Tip: Base your career on what comes naturally and easily to you. I guarantee that drawing on your natural talents generates much more reward on many levels. Use what you’re gifted at, not what you struggle to achieve.

Build connections with people you adore, and help them

Yesterday, I felt so exuberant and blessed because I dedicated a full day to talking to new colleagues, mentoring new contacts (who became instant friends), and connecting with professionals I love.  An amazing boost of adrenalin comes from collaborating with and helping people you adore.  And the more you do this, the larger your circle grows with people you deeply admire, and who inspire you.

Don’t spend one minute more than you have to with people you don’t like.  Wasting your time with them means you’ll lose precious opportunities to build a more robust support community of people who enliven and inspire you to grow and thrive.

Tip: Identify at least one new person each week you admire and adore, and would like to help. Get on the phone with them, and find new ways to be of help.

Close your power gaps

I was laid off after 9/11, and my self-esteem was shot for months (and years) after.  I didn’t realize then that being let go was exactly what needed to happen, because I hated my corporate identity and needed a change but would not take the steps to alter it. Now I see that I suffered from what I call a “power gap” – being laid off made me feel unworthy, unwanted and weak.

The single most important thing you can do to build a professional life you love is look at where you feel “less than” and address that courageously. Whether you haven’t finished your degree and you’re ashamed of that, or your skills in a critical area are rusty, or you got fired six months ago and it’s devastated you, spend the day today thinking about your “dirty little secret” – what makes you feel undesirable, unworthy and ashamed. Then do something bold and courageous to address that power gap so you’ll never have to live that feeling of “I’m ashamed because I’m not good enough” again.  My bold move was to earn a Master’s degree in marriage and family therapy and change careers. What a blessing that was.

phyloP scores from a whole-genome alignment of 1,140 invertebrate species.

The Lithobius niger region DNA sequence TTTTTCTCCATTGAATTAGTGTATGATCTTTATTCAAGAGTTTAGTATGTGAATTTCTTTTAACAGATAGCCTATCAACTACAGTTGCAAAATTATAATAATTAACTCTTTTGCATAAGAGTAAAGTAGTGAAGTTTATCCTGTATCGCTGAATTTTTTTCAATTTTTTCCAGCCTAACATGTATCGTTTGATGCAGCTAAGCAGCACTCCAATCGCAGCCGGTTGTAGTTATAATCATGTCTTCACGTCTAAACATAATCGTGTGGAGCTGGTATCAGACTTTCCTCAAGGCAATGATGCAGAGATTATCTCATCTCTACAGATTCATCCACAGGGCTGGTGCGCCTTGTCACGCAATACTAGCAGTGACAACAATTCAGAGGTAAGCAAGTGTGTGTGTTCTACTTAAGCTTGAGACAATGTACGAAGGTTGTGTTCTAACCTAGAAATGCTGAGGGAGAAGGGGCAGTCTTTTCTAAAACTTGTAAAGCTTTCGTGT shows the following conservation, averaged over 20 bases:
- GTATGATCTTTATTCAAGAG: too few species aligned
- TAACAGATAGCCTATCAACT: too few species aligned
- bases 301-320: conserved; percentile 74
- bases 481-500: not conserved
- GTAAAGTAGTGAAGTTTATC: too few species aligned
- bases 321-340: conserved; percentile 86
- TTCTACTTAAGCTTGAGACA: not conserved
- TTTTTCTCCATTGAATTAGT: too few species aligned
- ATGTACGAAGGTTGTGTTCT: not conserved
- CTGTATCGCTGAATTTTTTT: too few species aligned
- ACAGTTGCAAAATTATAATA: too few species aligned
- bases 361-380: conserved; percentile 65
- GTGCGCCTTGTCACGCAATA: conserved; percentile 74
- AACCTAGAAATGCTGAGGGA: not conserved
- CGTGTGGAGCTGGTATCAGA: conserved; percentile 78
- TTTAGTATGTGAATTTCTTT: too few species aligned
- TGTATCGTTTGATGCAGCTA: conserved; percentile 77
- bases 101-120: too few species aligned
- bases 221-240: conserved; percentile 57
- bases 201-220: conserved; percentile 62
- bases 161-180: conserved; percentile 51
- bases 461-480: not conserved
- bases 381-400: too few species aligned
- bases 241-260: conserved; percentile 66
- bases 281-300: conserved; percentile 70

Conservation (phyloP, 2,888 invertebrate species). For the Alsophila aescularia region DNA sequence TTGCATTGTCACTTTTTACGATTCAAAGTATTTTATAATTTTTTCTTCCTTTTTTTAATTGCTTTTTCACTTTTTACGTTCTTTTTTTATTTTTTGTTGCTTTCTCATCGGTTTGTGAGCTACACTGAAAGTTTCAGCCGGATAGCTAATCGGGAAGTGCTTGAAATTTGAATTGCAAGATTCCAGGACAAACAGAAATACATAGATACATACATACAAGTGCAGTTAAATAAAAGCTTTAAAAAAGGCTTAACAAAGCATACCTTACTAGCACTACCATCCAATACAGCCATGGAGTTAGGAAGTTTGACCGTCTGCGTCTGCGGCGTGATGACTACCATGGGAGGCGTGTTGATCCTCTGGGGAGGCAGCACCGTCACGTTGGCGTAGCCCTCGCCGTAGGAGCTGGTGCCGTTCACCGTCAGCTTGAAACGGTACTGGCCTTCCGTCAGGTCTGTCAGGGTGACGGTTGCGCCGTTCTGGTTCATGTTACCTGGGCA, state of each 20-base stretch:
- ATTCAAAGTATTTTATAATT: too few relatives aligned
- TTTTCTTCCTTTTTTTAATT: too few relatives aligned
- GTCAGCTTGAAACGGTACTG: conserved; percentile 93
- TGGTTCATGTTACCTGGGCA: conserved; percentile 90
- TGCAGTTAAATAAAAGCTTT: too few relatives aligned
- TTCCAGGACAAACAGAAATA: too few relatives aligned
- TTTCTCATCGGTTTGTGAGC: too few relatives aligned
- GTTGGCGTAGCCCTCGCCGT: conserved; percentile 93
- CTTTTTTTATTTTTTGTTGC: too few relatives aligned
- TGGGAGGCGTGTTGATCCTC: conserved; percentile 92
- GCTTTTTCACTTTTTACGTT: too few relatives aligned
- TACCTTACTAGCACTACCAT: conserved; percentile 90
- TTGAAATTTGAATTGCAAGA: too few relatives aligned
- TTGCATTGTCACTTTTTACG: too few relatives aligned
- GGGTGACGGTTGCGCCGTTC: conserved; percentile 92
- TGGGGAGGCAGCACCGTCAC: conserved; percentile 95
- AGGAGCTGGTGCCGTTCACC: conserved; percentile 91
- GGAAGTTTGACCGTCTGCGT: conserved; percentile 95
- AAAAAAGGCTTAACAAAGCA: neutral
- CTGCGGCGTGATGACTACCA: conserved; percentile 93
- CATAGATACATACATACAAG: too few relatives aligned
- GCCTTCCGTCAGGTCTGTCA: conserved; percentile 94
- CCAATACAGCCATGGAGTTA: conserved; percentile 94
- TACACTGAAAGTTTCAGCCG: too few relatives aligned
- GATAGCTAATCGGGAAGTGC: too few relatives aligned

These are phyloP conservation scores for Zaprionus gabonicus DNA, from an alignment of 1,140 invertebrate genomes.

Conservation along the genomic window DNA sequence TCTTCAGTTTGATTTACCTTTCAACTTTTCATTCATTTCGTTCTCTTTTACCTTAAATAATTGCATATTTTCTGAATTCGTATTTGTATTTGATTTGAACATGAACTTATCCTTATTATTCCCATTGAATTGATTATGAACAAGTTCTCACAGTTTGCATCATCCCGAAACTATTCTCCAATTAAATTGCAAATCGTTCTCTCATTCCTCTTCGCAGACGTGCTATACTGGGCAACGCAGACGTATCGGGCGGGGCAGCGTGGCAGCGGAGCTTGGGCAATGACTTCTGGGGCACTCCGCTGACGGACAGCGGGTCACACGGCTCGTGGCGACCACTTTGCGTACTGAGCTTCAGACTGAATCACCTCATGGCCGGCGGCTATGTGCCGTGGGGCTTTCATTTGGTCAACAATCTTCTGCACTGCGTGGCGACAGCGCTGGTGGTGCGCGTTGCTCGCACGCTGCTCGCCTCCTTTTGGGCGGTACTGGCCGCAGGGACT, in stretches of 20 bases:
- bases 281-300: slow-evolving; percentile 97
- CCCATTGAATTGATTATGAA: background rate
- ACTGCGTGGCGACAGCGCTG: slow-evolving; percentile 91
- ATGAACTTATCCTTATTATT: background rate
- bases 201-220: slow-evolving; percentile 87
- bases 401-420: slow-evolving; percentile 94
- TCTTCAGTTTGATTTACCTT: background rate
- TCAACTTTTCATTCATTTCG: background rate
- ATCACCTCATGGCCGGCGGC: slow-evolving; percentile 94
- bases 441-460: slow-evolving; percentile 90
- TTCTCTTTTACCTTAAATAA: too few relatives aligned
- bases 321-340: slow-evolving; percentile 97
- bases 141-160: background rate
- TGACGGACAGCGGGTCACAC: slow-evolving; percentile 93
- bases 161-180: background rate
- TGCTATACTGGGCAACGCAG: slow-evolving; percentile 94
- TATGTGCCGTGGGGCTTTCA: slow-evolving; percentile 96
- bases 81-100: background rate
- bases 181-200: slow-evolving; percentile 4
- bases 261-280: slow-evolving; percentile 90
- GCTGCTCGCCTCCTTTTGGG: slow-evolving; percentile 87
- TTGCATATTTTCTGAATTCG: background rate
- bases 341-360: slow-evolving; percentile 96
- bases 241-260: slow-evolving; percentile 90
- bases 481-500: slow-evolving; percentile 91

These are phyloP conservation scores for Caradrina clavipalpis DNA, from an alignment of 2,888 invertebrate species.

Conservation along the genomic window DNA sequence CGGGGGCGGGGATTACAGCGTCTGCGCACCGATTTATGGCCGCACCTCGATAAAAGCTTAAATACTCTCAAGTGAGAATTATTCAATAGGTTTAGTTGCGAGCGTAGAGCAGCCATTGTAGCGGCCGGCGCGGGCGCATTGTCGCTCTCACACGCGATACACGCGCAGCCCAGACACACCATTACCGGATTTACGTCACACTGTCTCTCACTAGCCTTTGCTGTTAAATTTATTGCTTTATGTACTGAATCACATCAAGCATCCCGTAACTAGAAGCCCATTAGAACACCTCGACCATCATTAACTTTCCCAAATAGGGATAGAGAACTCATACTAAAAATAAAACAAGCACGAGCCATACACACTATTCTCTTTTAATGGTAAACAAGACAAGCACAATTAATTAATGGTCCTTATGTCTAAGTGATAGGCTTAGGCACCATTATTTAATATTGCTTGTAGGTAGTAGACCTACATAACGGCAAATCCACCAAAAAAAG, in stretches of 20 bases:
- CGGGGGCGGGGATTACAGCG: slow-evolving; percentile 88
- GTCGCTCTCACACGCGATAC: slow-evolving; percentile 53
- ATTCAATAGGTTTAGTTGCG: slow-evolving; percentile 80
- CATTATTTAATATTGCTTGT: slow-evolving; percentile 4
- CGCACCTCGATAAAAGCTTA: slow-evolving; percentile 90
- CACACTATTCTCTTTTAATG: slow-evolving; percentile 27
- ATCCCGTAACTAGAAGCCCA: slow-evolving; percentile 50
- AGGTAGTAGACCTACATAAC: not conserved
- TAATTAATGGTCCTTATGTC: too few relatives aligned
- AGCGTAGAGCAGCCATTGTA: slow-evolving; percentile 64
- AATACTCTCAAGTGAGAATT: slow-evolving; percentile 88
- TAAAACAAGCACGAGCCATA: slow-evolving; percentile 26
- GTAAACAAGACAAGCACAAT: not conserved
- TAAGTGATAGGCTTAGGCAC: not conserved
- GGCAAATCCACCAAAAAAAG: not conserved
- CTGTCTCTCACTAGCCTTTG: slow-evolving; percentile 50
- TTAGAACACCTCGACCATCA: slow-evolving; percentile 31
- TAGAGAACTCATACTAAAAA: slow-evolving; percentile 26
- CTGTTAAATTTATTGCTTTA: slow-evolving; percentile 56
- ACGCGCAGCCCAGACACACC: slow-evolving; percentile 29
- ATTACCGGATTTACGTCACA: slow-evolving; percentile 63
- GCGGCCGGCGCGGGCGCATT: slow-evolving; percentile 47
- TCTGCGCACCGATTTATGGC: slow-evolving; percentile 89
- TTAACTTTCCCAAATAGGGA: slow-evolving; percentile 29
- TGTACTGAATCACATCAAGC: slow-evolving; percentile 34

Tip: Look at where you feel ashamed and unworthy, and take a bold step to close that power gap today. Do it!

Think bigger than “What’s My Next Job?”

Sadly, thousands of corporate professionals think only in terms of linear career progression, and that’s the wrong way to look at your career. It’s not a series of jobs, salaries, and titles you should be focused on. It’s who you want to be in the working world, and how you want to contribute over the long arch of your life.

For example, if you’re an advertising director who longs to do something much more creative with your talents, don’t think only about what next advertising job will get you there (because it won’t). Think about how you can leverage your creative talents to do something completely different, such as produce and sell your own art, or illustrate a children’s book. If you’re a copywriter bored out of your mind at your science marketing job, think about how you can use your writing talents differently – perhaps to help a worthy cause, or support a non-profit you care about, or write your own blog (or book).  Get out of the narrow thinking about your next job, and explore how else you can contribute in the world.

Tip – Brainstorm openly about other ways you can use your talents and gifts rather than “What next job should I get?” Evaluate the talents you love to use, and talk to everyone you know about new and different avenues for being of service using these talents.

Act like a savvy entrepreneur

I remember one of my bosses saying to me when I was reviewing my division’s P&L, “I want you to manage this as if it were you’re money.” I tried, but couldn’t wrap my head around that, because it wasn’t my money. Now that I run my own business, I get it. Every single investment – every new technology tool, new partnership, new  program I launch – means I’m committing to a new direction and I have to know what it takes to make it work, and be fully prepared to make that happen.

Corporate folks often don’t know what that feels like.  But if you can “try on” and live the identity of an entrepreneur, your career will change for the better. You’ll embrace risk more easily, and you’ll understand your potential contributions and talents and leverage those.  You’ll embrace failure as information, and you’ll realize more quickly when things are going sour, and learn to pivot. And finally, you’ll understand that the people you surround yourself with can make or break your happiness, success and growth.

Don’t stay stuck where you are. Be flexible, nimble, fluid and open.